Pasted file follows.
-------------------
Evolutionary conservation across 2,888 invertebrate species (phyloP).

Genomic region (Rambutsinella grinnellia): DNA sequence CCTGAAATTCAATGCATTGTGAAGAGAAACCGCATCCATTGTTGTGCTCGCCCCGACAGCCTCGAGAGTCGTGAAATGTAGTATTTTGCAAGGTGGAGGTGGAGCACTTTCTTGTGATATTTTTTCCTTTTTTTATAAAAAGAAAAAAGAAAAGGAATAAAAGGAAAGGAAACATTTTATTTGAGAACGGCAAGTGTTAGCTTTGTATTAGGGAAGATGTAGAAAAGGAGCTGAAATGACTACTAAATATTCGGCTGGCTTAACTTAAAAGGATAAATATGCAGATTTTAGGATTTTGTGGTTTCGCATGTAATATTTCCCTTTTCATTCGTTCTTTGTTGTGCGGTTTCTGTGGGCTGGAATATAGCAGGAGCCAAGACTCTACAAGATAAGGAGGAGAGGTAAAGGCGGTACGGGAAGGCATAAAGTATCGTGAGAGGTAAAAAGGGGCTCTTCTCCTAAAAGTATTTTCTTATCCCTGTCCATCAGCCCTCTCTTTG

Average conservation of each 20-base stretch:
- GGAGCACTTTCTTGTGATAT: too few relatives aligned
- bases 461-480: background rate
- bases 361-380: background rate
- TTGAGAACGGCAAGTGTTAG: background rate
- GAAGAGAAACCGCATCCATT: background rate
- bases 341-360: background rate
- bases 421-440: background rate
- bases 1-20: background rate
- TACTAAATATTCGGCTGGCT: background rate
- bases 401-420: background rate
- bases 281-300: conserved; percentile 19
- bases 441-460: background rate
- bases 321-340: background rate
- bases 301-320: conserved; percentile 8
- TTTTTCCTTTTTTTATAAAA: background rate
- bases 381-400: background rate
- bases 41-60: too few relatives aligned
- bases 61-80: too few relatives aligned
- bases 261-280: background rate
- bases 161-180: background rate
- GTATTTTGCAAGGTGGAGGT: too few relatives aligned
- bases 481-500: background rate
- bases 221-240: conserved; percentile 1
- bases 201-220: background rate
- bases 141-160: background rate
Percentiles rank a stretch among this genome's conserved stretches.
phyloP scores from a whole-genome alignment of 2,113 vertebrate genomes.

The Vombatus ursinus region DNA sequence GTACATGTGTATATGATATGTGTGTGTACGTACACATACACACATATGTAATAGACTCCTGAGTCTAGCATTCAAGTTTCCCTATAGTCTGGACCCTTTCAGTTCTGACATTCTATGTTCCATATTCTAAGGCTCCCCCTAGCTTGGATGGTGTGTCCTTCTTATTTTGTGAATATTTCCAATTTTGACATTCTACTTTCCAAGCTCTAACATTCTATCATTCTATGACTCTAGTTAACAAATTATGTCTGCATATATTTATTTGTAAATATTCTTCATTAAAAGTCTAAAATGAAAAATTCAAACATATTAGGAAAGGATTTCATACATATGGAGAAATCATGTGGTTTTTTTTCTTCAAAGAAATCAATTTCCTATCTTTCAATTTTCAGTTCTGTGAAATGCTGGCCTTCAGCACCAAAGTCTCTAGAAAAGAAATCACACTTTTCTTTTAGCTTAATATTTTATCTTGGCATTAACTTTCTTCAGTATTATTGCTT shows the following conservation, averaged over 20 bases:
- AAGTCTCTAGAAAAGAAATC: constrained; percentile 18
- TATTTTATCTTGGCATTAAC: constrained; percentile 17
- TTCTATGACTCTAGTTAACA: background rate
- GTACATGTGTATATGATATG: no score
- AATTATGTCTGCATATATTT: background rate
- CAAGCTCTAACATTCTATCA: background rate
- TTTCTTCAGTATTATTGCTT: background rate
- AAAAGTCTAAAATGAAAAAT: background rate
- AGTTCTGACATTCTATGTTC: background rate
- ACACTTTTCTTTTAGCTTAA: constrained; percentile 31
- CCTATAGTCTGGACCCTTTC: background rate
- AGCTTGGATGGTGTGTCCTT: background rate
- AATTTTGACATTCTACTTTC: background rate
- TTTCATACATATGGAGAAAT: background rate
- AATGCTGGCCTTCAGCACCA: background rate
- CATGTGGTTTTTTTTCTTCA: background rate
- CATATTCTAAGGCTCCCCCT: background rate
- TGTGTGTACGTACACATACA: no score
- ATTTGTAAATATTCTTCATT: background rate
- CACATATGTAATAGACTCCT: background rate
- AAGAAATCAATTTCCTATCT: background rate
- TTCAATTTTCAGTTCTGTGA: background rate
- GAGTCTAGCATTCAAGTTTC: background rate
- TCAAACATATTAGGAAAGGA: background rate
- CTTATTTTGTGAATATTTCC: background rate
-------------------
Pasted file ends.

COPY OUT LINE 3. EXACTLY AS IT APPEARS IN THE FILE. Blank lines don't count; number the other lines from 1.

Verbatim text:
Average conservation of each 20-base stretch: